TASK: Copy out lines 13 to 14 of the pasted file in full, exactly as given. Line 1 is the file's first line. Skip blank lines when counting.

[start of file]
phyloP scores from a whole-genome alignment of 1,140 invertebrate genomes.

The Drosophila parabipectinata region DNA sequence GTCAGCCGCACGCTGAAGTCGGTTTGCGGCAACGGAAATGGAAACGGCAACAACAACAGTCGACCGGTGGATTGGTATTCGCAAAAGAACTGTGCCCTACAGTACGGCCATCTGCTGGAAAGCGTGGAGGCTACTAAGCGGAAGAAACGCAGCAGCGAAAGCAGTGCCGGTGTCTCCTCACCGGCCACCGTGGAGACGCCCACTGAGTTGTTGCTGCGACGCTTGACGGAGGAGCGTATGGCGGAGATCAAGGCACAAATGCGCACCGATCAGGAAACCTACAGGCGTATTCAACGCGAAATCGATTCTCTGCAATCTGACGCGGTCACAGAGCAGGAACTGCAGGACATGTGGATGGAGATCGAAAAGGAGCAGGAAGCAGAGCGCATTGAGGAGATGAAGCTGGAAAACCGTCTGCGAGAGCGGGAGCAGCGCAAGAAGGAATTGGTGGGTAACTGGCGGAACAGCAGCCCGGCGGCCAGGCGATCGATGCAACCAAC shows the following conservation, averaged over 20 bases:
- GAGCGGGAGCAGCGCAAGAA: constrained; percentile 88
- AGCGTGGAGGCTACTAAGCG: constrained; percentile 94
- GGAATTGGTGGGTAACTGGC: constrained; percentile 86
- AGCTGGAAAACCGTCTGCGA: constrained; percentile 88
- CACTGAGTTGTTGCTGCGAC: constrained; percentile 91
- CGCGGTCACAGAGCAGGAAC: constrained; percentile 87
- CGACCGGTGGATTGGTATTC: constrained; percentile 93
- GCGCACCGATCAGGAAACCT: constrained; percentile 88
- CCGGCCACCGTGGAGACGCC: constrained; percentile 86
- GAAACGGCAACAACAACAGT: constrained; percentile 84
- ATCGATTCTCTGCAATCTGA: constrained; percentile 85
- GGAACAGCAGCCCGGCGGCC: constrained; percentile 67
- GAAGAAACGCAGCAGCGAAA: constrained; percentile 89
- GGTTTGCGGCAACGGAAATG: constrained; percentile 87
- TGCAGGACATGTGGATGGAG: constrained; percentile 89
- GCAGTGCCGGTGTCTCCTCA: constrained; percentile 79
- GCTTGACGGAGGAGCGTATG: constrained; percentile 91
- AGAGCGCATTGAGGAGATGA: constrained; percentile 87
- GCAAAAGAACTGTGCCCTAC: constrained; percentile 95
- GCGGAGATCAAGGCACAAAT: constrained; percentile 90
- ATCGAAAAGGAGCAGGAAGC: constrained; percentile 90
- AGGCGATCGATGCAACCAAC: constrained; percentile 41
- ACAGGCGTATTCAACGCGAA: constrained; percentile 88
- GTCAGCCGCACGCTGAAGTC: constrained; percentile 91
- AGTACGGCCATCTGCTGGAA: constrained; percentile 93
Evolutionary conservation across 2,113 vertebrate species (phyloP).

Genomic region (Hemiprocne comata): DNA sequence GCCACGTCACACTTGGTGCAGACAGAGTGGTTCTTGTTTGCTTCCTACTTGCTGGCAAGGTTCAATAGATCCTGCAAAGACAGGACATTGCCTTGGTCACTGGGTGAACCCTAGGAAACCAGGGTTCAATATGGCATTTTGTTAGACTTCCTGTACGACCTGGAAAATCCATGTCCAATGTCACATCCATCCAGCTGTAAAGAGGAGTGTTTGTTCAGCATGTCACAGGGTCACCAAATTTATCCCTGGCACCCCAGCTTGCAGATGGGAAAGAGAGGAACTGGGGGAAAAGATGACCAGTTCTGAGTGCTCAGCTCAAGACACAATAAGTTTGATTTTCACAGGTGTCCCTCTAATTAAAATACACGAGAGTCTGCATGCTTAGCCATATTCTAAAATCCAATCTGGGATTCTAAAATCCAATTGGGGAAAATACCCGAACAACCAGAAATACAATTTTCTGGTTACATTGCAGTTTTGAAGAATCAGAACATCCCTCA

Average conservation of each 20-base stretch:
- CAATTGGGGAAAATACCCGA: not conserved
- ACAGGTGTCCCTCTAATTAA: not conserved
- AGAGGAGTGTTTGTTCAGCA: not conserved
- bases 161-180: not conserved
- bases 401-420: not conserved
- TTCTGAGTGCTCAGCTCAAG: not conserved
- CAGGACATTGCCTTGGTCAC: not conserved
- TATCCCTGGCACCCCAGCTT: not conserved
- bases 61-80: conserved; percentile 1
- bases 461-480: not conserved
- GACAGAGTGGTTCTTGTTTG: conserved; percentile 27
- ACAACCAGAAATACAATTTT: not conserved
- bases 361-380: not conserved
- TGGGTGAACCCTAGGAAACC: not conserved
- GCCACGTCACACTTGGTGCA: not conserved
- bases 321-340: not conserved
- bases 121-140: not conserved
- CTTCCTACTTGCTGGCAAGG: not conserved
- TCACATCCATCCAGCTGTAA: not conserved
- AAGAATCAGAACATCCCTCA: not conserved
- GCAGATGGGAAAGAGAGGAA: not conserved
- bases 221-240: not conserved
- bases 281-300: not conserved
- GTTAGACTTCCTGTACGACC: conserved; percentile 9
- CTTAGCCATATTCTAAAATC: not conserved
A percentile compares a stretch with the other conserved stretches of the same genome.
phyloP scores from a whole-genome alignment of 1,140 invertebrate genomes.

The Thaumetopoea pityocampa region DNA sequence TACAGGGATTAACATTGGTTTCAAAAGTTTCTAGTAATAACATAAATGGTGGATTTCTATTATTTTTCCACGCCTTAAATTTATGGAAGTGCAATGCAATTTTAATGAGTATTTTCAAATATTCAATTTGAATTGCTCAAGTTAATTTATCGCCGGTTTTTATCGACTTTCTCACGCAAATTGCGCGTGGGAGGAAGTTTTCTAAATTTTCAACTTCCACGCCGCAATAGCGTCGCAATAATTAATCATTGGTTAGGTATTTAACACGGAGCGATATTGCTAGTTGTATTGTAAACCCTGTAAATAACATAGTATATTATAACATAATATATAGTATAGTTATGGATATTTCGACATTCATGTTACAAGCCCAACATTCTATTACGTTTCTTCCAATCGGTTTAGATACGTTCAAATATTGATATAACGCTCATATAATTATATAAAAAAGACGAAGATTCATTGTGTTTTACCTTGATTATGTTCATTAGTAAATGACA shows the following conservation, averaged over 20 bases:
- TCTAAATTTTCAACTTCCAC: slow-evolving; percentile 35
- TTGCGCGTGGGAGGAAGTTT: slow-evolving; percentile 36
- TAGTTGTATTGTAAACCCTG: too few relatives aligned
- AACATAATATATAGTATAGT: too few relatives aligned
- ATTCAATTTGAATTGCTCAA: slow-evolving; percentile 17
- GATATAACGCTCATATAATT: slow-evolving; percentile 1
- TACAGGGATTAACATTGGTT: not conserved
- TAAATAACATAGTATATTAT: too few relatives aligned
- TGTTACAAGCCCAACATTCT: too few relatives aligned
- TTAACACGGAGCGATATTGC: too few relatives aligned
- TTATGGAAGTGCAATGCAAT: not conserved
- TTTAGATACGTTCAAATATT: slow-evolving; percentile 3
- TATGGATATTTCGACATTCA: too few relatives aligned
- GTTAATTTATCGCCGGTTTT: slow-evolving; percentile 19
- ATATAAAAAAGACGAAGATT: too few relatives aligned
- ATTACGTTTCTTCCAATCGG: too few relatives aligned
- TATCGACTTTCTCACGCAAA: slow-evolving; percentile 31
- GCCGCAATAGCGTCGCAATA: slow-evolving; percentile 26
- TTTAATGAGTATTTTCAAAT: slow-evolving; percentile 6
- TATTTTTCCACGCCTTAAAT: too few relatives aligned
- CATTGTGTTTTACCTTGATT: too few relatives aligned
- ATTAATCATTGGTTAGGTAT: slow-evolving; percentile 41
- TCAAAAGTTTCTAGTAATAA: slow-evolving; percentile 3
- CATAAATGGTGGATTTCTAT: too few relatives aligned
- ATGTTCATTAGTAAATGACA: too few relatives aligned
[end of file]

- ATCGATTCTCTGCAATCTGA: constrained; percentile 85
- GGAACAGCAGCCCGGCGGCC: constrained; percentile 67